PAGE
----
Today, the highly competitive footwear market is worth in excess of £160 billion. To stand out, retailers have focused on product differentiation, be it in terms of style, comfort, durability or function. Whilst creativity, innovation and self-expression (here’s looking at you, Lady Gaga armadillo boots) have not been lacking, the ability to monopolise seemingly differentiating product features has been a reoccurring issue for even the most successful of retailers.
Whilst this, in part, stems from standard limitations of what may be monopolised under IP law, there is an argument that retailers could do more to match the innovation and imaginativeness deployed in product development with equally creative and deliberate approaches to IP protection.
Simple, not protectable?
Simple trade marks can create powerful brands but obtaining (and retaining) registered protection has proved difficult for many retailers. In recent years, we have seen the EU General Court invalidate the K-Swiss five-stripe logo, the Vans single wavy line logo and the Louis Vuitton chequerboard pattern. All of these marks were considered to be too banal to convey a trade mark message to consumers. Whilst it is possible to overcome such objections with evidence of acquired distinctiveness, none of the brand owners were able to persuade the court that their so-called decorative trade marks had become distinctive through use.
One of Adidas’ three stripe marks may soon be added to that list of irrevocably lost trade marks. The EU IPO Board of Appeal held in March that the three stripes were too simple to distinguish the retailer’s clothing and footwear goods from those of other entities. 12,000 pages of evidence was not enough to convince the Board of Appeal that the mark had acquired distinctiveness. Whilst Adidas have appealed the decision to the General Court, the retailer will not be encouraged by recent jurisprudence.
Innovating in IP protectable ways
Whilst some retailers have experienced difficulties in protecting ‘simple’ elements of their branding, others have had more success by innovating in IP protectable ways.
One such example is Christian Louboutin. When Louboutin introduced his signature red sole high heels in 1992, not many could have predicted how synonymous of his brand they would go on to become. To protect his interests, Louboutin registered the red-lacquered outsole as a colour and position trade mark in the US in 2008 and in the EU in 2016. For Louboutin, the value of having these ‘non-traditional’ trade mark registrations in the fight against copycats cannot be overstated.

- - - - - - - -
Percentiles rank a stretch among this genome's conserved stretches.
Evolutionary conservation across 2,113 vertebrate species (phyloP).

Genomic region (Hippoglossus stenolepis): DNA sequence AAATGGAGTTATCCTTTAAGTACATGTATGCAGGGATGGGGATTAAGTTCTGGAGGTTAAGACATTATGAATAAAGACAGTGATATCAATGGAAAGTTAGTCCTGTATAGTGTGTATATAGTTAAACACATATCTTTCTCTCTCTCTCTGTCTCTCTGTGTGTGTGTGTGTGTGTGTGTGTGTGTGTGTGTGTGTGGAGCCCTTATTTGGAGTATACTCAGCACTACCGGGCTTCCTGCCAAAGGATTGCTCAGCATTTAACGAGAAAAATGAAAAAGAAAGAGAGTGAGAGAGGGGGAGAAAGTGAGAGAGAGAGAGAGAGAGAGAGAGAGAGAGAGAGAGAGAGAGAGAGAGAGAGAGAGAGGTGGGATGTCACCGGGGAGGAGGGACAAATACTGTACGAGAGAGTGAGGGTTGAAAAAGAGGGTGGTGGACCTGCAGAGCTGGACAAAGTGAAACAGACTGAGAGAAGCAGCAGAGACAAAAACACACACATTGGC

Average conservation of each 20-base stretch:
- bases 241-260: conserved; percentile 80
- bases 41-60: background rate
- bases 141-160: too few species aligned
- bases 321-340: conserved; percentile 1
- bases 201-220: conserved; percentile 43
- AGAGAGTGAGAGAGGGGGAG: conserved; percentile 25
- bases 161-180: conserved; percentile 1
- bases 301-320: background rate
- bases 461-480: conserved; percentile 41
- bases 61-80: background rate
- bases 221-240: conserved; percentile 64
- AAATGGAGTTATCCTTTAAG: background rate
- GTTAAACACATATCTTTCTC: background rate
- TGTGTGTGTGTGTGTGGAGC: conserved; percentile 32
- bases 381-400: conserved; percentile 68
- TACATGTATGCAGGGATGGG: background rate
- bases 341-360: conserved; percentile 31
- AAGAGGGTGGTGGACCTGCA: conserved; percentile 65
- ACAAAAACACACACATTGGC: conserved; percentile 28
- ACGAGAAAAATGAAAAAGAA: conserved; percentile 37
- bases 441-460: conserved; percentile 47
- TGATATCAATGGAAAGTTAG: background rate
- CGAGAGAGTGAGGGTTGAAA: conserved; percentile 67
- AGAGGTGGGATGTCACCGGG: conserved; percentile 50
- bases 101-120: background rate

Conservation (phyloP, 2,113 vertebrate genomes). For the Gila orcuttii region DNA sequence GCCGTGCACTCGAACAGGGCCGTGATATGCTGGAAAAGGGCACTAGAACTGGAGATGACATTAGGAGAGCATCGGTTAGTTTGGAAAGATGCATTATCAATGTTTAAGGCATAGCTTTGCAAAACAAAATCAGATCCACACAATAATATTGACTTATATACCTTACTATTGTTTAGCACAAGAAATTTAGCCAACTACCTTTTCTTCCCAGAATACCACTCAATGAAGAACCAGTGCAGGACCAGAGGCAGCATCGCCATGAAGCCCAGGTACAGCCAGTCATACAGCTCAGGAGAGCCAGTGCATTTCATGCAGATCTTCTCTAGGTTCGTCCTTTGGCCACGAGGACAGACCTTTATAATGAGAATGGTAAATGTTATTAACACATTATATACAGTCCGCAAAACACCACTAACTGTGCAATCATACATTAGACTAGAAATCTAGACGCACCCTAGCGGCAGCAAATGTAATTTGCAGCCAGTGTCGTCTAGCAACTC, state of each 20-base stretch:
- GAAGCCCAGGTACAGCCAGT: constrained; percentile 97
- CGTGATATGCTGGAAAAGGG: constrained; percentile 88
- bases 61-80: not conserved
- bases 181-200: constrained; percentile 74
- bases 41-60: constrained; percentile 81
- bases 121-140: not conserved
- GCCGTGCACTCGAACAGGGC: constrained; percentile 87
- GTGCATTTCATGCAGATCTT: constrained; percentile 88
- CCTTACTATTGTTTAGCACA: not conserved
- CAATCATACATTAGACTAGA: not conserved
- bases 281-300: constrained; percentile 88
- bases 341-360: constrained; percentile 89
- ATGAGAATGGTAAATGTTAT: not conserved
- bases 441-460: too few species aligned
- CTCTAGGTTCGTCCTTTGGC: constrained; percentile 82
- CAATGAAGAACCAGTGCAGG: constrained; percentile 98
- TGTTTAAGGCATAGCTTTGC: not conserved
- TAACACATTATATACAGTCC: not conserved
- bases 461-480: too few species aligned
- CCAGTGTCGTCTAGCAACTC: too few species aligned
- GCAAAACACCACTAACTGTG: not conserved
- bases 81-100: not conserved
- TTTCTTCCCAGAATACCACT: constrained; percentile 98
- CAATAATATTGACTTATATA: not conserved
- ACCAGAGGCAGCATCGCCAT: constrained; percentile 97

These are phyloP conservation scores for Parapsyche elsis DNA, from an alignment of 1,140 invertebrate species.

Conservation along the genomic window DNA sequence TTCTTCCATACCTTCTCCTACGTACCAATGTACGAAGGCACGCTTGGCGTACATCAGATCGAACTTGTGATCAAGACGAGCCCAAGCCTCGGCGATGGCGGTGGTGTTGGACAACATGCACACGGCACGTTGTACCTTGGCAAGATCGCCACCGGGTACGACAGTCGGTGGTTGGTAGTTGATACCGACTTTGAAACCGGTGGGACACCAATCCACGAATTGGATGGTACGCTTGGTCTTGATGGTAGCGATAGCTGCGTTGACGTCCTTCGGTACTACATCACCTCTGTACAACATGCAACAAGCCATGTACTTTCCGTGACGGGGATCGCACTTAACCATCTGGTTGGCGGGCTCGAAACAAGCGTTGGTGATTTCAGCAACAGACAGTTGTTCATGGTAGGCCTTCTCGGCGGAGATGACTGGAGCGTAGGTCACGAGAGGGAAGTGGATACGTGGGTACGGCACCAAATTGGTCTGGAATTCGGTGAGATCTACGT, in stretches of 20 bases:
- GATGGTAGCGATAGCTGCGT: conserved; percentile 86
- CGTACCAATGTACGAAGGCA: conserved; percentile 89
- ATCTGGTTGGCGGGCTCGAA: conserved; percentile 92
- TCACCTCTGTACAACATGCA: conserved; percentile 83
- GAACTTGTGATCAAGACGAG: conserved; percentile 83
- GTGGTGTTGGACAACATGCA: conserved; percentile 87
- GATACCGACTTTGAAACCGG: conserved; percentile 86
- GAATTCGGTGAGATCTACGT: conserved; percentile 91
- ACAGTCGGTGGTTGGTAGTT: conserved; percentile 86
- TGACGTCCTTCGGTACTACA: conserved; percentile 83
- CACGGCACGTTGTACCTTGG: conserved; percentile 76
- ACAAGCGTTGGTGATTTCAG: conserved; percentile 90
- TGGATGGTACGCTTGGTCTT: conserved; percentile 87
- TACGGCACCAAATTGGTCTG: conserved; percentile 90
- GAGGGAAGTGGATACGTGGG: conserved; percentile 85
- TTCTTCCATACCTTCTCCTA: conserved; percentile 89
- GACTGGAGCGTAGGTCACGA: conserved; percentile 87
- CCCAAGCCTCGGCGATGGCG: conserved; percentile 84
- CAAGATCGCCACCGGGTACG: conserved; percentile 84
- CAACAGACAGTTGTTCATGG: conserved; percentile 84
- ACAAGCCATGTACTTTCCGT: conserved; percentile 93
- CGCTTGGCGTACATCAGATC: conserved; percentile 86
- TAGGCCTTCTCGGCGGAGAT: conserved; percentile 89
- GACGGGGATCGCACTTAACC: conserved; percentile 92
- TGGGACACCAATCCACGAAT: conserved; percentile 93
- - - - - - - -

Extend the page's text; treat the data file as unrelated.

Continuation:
The shape of the ever divisive Crocs shoe is registered as a 3D trade mark in the EU. For a 3D mark to be considered inherently distinctive, it must depart significantly from the normal shape of the goods for which registration is sought. Crocs’ marketing campaigns have claimed that “ugly can be beautiful”. It seems ugly can also be a registered trade mark.
In 2016, Nike Inc. secured over 600 patents in the US, with over 260 of these relating to footwear. Nike has patent protection over fitness sensors that can measure the pressure on a shoe, activity tracking devices placed in the sole of a shoe to detect and log user performance and various processes for automated shoe customization. As the ‘athleisure’ market continues to grow, Nike is ensuring it is ready to meet the increasing consumer demands for "smart" textiles, wearable technology and product customisation. Crucially, its innovations have been matched with purposeful IP protection.
As we approach an age of odour-neutralising, colour-changing and self-lacing smart shoes, the progressive footwear market shows no signs of slowing down. We have seen that it is possible to match high levels of product innovation with creative and appropriate IP protection across the formal, casual and athletic footwear markets. With the difficulties involved in protecting ‘simple’ aspects of branding, retailers that manage to innovate their product lines in IP protectable ways may be the ones who see the biggest success.
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